Brorson's Church

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Brorson's Church
Brorson's Church
55°41′15.01″N 12°32′46″E / 55.6875028°N 12.54611°E / 55.6875028; 12.54611Coordinates: 55°41′15.01″N 12°32′46″E / 55.6875028°N 12.54611°E / 55.6875028; 12.54611
Location Nørrebro, Copenhagen
Country Denmark
Denomination Protestant
Architecture
Status Church
Architect(s) Thorvald Jørgensen
Architectural type Church
Style Historicist
Groundbreaking 1898
Completed 1901
Specifications
Materials Brick
Administration
Diocese Diocese of Copenhagen

Brorson's Church (Danish: Brorsons Kirke) is a church located in the Nørrebro district of Copenhagen, Denmark. The church is named after Hans Adolph Brorson.

History[edit]

Brorson's Church was built from 1898 to 1901 to the design of Thorvald Jørgensen who later designed Christiansborg Palace.

Architecture[edit]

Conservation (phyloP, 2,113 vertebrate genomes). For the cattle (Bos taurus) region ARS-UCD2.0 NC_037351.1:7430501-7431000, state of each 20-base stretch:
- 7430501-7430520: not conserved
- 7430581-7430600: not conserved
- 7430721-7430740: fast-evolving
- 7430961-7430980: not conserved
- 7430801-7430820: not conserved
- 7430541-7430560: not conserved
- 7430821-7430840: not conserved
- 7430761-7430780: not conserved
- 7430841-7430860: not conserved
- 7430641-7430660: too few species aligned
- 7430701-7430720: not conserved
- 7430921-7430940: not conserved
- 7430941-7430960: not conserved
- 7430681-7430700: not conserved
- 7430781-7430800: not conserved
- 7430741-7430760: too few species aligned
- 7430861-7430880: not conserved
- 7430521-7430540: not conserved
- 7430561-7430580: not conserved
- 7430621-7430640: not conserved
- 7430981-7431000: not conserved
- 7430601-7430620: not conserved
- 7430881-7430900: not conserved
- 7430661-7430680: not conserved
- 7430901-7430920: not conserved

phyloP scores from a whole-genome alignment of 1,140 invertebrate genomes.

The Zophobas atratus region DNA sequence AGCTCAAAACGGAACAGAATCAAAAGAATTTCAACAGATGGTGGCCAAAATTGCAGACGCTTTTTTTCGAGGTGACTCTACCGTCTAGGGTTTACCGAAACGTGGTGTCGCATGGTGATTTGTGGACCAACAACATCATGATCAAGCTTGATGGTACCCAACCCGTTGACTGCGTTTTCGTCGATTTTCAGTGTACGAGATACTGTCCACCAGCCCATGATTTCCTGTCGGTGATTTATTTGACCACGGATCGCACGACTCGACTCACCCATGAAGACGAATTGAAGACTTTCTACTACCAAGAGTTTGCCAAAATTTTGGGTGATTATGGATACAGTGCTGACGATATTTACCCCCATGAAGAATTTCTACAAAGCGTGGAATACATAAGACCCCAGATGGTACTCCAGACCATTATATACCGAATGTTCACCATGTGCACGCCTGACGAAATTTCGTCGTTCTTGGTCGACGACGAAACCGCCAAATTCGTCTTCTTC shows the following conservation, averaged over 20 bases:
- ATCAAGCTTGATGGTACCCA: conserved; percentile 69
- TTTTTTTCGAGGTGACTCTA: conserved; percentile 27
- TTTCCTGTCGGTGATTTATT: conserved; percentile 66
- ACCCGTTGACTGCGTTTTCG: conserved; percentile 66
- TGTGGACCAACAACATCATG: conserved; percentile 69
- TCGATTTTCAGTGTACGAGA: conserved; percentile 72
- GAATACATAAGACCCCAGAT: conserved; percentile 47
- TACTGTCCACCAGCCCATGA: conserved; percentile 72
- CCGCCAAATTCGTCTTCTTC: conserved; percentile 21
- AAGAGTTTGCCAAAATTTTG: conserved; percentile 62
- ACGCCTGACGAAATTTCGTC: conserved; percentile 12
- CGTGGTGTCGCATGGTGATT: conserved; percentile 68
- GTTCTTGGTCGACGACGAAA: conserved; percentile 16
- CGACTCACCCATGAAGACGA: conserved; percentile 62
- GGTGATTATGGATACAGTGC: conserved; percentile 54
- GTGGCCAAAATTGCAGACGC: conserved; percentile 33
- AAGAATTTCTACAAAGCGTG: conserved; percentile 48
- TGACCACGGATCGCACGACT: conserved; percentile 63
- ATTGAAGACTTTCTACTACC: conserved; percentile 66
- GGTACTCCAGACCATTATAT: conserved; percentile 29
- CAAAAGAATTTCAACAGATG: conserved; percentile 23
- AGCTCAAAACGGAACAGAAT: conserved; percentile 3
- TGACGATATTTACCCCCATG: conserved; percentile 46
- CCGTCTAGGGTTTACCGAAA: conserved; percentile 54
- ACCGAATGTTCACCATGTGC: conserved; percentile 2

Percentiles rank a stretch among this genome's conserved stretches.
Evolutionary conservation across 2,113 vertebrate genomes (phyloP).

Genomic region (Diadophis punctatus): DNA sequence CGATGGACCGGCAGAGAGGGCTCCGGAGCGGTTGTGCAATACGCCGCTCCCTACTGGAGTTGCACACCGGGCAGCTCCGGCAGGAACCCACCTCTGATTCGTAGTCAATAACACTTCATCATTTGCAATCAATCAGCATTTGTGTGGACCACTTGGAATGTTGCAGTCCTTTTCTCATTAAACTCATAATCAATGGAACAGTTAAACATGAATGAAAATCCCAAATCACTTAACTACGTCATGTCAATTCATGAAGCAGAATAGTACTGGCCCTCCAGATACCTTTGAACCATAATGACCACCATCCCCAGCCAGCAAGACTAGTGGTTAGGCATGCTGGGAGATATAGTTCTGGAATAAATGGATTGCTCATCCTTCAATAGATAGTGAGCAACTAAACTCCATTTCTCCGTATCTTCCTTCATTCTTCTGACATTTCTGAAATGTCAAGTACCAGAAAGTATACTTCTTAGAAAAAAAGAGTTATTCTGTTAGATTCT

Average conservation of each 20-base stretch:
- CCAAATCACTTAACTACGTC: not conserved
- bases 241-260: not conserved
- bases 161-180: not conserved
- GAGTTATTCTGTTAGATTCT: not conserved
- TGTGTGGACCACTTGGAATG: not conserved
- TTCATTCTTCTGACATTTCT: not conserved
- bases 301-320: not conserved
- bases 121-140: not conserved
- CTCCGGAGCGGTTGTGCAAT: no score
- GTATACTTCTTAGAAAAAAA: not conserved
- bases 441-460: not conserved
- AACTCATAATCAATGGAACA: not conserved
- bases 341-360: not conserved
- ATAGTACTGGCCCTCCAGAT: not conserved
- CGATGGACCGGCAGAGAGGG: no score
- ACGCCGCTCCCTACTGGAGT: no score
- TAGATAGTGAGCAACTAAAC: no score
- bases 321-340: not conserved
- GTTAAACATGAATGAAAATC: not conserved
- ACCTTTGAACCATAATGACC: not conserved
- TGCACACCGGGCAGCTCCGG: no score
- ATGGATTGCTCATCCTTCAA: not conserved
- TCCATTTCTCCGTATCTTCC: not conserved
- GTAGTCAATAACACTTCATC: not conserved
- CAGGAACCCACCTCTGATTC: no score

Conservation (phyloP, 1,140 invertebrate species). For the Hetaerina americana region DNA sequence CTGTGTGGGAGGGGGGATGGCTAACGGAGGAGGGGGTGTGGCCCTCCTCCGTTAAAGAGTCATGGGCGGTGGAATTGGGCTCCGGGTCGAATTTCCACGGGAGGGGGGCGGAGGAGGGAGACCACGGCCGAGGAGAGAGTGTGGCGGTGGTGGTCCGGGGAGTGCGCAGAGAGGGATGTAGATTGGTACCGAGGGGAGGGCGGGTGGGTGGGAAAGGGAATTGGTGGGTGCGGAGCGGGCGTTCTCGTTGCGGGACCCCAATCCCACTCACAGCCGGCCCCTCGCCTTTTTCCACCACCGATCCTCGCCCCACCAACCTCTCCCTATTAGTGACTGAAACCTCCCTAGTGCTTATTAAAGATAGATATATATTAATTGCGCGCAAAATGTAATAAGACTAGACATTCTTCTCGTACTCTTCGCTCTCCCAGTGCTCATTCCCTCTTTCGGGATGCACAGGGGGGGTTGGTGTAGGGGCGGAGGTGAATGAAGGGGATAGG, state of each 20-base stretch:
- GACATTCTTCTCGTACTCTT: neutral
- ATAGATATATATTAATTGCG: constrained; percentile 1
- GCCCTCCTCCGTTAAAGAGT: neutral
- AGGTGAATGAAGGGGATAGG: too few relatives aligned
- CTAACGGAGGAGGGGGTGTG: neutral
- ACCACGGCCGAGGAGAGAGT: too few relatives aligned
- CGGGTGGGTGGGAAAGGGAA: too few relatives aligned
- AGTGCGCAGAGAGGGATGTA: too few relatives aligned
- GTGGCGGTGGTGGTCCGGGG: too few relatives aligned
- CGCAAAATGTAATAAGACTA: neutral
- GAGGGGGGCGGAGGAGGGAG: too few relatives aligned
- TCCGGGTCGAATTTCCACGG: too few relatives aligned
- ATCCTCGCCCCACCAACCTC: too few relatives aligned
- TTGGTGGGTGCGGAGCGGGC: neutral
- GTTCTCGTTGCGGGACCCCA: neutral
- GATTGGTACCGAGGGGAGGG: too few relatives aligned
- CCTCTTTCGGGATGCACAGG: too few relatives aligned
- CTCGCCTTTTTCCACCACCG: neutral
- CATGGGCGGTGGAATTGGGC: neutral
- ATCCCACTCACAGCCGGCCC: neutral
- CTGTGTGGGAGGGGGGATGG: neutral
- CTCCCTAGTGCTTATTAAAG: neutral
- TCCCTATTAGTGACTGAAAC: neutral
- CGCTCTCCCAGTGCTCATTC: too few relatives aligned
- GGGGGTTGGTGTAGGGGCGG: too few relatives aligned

The church is inspired by Byzantine and late Romanesque architecture.[1] The plan is cruciform with a square-shaped central tower, and it is built in red brick with corners and details in granite.

A double granite staircase leads up to the main entrance which is located in the south-eastern cross arm. Above its portal, which has a round-arched tympanum, there is a large rose window.[1]

Interior and furnishings[edit]

The vault underneath the central tower is decorated with lime frescos depicting Christ surrounded by Evangelist symbols and angels.[1]

In the three windows of the choir, there are glass paintings by Axel Hou and the walls have blinds with verses by Brorson. The original altarpiece painting (1903) is by Poul Steffensen. The pulpit and the font are carved in granite by A. Bundgård. The 64-armed candle holder was designed by Erik Herløv in 1951.[1]

At the moment Brorson's Church has the world's only graffiti altarpiece made by Brandon Lewis aka Juse One and architect Tue Bondo Arentoft (frame).


Brorson's Church today[edit]

Brorson's Church is located in Blågårdens Parish along with the Church of the Holy Cross. It is used as a church for children and young people.

References[edit]

  1. ^ a b c d "Brorsons Kirke" (in Danish). nordenskirker.dk. Retrieved 2011-02-16.